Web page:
raleigh_port_townsend-5As an all-weather commuter I can’t think of anything save lights and a bottle cage I’d add to the spec, though if I could have two wishes I’d swap the 11-25 cassette for a wider range and spec it stock with larger volume 32 mm tires. Just a few more teeth on the cassette would make the end of the day hills that much easier, and larger tires the gravel more forgiving. Give me a third wish and I’d turn it into a third bottle mount and maybe even another pair of rear rack eyelets, but these aren’t deal breakers. The Raleigh Port Townsend is a wonderfully riding bike, enough so that the miles I turned made me question the worth of paying much more besides feeling better on the scale. For a similar build but with integrated shifters and caliper brakes check out the Raleigh Clubman for a couple of hundred dollars more. www.raleighusa.com


  1. DontcoastJune 28, 2013 at 12:26 pm

    This bike has been great since it came out years ago, but i’m shocked Raleigh still hasn’t stuck an LX derailleur and 11-32 cassette on it. I mean, it’s a light tourer…

  2. Loyd CaseJune 28, 2013 at 1:10 pm

    I like the concept of the Raleigh steel bikes. Unfortunately, my 74cm standover height means I’ll never ride one. Their smallest size is 50cm with a 76.9cm standover *sigh*

  3. ScottJune 28, 2013 at 9:05 pm

    This, like so many similar production models, may be just fine for normal to taller folks … but for short people, manufacturers just DON’T GET IT!!!

    Sure, the 59cm model has a 73-degree seat tube angle, but the 50CM (extra small – my size) has a STA of 75.5 degrees!! WTF??? That’s neither road nor cross geometry … that’s TRACK geometry. I understand the logic behind increasing the seat tube angle as the frame gets smaller (basically, to avoid toe overlap issues) … but it’s WAY better to shift to smaller wheels (650b or 26″) to ensure appropriate geometry for all sizes.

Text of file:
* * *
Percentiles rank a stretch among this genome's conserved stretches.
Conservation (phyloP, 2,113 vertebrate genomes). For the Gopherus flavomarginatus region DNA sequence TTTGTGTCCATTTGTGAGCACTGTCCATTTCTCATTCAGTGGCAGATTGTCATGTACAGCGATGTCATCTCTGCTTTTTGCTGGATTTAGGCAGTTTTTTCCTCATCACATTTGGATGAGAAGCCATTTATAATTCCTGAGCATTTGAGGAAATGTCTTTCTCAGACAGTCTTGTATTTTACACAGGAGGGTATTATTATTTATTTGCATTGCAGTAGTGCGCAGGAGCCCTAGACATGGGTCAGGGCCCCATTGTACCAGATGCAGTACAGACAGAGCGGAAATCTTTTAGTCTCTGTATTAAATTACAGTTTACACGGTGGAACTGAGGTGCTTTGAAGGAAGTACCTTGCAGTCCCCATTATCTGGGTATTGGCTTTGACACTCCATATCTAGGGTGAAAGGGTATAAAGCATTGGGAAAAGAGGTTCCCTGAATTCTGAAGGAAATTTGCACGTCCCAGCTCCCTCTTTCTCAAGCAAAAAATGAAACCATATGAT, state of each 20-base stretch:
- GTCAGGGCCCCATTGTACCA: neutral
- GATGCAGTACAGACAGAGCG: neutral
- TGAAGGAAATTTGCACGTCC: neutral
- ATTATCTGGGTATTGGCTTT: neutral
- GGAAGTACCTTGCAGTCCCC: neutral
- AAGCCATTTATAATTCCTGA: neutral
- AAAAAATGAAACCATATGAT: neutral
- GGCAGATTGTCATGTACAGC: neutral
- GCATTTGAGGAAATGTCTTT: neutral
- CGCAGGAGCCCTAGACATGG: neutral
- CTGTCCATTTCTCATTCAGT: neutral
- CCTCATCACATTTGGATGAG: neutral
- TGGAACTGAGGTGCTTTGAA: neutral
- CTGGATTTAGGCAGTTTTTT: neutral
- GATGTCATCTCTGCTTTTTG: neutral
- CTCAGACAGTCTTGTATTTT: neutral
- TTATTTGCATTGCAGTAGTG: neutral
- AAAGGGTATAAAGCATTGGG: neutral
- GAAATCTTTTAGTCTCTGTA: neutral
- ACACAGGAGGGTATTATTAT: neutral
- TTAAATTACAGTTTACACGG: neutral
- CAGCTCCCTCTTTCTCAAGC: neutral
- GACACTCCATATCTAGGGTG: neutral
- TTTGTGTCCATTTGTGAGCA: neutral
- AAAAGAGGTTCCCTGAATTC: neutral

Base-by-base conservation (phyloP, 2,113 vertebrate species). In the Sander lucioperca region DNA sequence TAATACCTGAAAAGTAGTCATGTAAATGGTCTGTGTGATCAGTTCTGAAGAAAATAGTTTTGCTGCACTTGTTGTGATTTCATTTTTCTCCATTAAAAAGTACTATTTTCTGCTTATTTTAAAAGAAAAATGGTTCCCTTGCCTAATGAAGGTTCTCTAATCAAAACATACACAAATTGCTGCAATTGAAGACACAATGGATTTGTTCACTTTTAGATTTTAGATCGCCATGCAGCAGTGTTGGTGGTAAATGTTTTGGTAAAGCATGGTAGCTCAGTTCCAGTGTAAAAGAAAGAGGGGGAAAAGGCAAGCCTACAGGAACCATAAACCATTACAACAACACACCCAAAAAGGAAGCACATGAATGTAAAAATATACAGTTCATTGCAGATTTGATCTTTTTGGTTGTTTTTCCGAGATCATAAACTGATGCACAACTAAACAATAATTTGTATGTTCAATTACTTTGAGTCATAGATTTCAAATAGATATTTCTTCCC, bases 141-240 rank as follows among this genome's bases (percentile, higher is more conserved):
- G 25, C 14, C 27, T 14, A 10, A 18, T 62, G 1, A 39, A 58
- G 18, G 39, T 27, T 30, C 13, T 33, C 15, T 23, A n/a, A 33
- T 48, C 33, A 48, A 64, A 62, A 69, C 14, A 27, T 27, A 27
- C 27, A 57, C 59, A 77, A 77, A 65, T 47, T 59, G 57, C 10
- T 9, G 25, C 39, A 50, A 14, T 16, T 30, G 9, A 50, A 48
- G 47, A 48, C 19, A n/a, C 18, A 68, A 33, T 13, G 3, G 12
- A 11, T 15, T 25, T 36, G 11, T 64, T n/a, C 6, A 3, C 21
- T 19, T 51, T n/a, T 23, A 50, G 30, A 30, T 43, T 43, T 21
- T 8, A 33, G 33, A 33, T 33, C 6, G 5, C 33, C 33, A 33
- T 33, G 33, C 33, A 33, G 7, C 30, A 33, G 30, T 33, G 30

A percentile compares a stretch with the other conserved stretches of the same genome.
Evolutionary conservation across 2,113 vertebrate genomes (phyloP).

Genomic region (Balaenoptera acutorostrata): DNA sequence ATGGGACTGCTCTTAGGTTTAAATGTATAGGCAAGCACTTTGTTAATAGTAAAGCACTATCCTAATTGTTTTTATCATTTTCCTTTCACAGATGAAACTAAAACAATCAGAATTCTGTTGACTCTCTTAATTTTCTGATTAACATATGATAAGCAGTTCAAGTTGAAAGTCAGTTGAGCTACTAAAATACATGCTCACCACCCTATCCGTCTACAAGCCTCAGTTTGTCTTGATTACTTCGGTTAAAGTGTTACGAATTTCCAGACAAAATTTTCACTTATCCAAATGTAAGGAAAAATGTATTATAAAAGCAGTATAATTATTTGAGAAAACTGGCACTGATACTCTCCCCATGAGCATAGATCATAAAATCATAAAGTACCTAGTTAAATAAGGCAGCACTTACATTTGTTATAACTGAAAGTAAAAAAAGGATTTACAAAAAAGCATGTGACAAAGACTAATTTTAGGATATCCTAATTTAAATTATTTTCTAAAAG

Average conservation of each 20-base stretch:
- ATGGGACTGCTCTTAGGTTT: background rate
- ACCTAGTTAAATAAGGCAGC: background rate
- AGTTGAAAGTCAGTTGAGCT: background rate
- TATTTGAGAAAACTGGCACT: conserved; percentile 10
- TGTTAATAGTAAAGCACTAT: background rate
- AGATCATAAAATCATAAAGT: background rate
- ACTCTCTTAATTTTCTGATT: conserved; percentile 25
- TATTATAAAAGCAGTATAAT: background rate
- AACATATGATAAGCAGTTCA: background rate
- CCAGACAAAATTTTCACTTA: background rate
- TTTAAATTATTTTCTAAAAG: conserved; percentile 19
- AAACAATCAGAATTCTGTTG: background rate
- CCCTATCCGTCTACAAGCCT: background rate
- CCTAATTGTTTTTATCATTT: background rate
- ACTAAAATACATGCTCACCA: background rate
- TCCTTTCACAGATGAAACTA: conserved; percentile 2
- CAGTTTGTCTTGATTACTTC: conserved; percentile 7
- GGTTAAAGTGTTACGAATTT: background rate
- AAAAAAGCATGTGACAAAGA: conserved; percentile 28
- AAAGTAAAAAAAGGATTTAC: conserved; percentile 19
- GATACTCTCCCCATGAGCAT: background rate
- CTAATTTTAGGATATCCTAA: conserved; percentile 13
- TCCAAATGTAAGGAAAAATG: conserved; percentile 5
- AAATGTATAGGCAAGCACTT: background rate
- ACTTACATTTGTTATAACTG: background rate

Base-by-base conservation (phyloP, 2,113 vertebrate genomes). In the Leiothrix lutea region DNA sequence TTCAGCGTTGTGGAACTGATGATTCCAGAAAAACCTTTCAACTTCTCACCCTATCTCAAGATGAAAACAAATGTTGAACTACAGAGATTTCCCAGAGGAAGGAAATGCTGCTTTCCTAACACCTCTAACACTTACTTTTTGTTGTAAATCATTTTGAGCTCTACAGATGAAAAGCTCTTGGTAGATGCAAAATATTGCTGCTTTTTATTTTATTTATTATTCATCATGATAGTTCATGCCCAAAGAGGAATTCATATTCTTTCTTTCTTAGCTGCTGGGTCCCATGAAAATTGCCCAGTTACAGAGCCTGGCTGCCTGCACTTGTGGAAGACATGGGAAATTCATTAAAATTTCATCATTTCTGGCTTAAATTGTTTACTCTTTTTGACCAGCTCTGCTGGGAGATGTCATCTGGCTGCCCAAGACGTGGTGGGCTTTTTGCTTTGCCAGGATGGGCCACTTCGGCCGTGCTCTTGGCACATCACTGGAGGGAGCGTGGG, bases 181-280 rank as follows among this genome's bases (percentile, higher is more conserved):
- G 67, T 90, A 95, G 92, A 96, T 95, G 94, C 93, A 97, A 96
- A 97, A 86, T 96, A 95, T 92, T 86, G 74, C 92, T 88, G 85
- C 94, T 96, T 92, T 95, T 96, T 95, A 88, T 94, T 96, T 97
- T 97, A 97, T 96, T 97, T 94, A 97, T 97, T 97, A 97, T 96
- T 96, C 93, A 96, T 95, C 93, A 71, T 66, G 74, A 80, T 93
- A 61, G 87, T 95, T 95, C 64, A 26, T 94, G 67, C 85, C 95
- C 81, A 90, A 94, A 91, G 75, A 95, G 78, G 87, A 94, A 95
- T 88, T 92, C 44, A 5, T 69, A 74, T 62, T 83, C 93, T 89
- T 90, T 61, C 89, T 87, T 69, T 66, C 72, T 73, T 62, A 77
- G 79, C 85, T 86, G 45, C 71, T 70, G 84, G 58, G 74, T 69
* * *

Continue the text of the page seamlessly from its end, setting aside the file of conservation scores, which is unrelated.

COME ON MANUFACTURERS!!! Shorter people shouldn’t have to settle for poor design, just because you can’t get it right.

    Oh … great review, by the way!!

  4. RobCJuly 4, 2013 at 2:15 am

    Hey, what’s the reviewers height/weight etc? Great review. I’ve been eyeballing this for a while.

  5. SamJuly 16, 2013 at 7:34 pm

    Bought this bike earlier this year in 50cm size.

    Performed the following upgrades dynamo hub, rear rack, 11-30 cassette and changed tires from the randonnuer to michellin dynamic sport 700×28 mostly asphalt here.

    Have about 400-500 miles on it. I can not say enough positive things about it. I find that it inspires confidence the suple frame absorbs most of the rough stuff. The geometry feels good.

    The only things this bike needs to be an incredible is low rider mounts in the fork and a triple crank!


  6. InezMay 15, 2014 at 8:38 pm

    I published my own review of my 9-month old Port Townsend on my blog… here’s the short version:

    I cannot recommend this bike. It has so many proprietary quirks, so many inadequacies, and has had so many unacceptable failures in under a year, that you would be better off spending the extra money and buying a Surly Cross-Check or Long Haul Trucker.

    The longer version can be found here: http://bit.ly/1nPUQUU